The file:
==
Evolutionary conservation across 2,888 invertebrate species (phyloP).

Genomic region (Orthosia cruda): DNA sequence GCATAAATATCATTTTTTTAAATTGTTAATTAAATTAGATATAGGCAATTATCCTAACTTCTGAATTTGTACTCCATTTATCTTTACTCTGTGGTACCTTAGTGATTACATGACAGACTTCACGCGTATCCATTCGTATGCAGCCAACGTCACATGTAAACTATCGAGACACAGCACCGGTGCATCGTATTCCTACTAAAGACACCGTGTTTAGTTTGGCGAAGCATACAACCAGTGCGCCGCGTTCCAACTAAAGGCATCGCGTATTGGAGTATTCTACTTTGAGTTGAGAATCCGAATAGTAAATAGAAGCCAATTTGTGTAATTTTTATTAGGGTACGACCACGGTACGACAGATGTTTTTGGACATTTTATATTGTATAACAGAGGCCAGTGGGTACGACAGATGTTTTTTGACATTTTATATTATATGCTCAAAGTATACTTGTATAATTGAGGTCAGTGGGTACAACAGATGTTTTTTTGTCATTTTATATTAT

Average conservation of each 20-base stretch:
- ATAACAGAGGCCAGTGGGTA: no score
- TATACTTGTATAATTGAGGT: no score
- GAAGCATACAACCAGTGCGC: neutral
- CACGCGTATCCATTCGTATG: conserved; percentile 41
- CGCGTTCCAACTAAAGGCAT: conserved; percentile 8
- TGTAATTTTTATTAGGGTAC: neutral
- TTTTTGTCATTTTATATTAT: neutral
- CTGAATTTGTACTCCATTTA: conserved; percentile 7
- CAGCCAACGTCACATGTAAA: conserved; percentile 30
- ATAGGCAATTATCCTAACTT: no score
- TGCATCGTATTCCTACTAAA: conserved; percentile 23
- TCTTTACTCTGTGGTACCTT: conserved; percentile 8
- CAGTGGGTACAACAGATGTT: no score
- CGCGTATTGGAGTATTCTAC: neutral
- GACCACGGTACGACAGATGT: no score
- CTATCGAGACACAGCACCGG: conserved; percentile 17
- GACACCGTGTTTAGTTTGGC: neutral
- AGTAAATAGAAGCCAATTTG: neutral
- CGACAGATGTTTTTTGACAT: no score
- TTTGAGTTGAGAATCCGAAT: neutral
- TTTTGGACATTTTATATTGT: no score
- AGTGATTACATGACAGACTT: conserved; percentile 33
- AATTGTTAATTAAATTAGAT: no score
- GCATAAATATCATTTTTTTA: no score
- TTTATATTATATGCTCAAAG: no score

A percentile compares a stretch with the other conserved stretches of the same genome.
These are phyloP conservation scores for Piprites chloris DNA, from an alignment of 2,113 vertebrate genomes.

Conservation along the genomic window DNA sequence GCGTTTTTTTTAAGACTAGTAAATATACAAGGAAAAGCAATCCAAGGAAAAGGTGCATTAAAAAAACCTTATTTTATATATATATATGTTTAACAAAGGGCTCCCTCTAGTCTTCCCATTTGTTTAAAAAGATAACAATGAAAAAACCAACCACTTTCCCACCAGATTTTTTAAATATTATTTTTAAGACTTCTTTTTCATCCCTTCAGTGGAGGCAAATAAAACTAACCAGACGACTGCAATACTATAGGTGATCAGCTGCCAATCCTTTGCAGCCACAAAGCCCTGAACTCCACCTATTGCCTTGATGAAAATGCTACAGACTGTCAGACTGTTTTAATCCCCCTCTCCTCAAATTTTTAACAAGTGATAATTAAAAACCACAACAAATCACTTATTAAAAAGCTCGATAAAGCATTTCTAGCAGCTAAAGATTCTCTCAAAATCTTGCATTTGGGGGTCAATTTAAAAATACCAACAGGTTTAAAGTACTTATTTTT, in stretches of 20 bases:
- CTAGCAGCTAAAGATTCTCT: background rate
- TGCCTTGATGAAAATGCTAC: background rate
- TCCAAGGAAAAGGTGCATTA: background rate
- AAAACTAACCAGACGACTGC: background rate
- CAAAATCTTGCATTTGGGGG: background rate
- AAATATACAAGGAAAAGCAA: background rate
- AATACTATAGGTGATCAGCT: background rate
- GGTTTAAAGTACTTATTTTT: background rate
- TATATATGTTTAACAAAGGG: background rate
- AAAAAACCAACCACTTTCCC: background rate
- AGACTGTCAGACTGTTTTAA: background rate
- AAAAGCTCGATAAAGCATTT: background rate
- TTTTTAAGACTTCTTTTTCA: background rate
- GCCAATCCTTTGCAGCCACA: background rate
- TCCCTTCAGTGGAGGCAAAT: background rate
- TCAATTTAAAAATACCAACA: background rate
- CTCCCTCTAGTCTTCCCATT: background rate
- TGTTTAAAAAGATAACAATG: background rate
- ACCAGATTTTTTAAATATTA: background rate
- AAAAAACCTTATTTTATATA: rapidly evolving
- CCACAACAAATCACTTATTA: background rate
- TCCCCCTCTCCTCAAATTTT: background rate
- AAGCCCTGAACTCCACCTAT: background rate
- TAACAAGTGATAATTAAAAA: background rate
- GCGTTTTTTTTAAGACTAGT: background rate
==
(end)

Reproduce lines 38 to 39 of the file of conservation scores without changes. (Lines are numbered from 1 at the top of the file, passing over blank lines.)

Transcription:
- AATACTATAGGTGATCAGCT: background rate
- GGTTTAAAGTACTTATTTTT: background rate